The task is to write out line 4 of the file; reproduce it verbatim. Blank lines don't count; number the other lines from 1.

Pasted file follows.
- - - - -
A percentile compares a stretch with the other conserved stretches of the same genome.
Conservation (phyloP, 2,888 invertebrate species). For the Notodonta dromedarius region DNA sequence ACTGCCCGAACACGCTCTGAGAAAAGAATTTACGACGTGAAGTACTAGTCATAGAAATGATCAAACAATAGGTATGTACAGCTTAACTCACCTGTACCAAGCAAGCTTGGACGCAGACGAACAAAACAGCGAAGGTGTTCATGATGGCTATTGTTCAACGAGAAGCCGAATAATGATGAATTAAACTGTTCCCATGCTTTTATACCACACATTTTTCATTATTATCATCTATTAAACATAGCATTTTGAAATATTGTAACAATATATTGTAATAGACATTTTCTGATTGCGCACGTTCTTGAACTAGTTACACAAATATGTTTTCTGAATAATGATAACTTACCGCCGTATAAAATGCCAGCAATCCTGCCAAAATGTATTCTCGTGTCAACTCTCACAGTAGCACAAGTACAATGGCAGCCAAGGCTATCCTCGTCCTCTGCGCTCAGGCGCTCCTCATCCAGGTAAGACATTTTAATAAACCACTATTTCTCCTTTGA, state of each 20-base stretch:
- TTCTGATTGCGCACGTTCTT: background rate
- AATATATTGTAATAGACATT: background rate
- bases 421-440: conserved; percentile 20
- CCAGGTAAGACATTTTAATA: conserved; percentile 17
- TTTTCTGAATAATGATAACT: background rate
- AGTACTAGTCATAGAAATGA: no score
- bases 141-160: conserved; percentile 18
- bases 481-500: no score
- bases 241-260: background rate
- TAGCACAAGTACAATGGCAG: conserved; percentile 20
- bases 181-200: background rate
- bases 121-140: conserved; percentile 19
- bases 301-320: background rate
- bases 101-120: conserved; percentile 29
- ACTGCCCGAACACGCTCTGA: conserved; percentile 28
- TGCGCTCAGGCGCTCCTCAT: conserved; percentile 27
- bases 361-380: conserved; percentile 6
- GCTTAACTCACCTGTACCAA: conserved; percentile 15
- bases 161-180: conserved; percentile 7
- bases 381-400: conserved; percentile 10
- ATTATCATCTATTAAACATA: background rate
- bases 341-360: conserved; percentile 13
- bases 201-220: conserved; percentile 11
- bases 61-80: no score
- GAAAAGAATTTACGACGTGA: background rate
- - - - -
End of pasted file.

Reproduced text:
- AATATATTGTAATAGACATT: background rate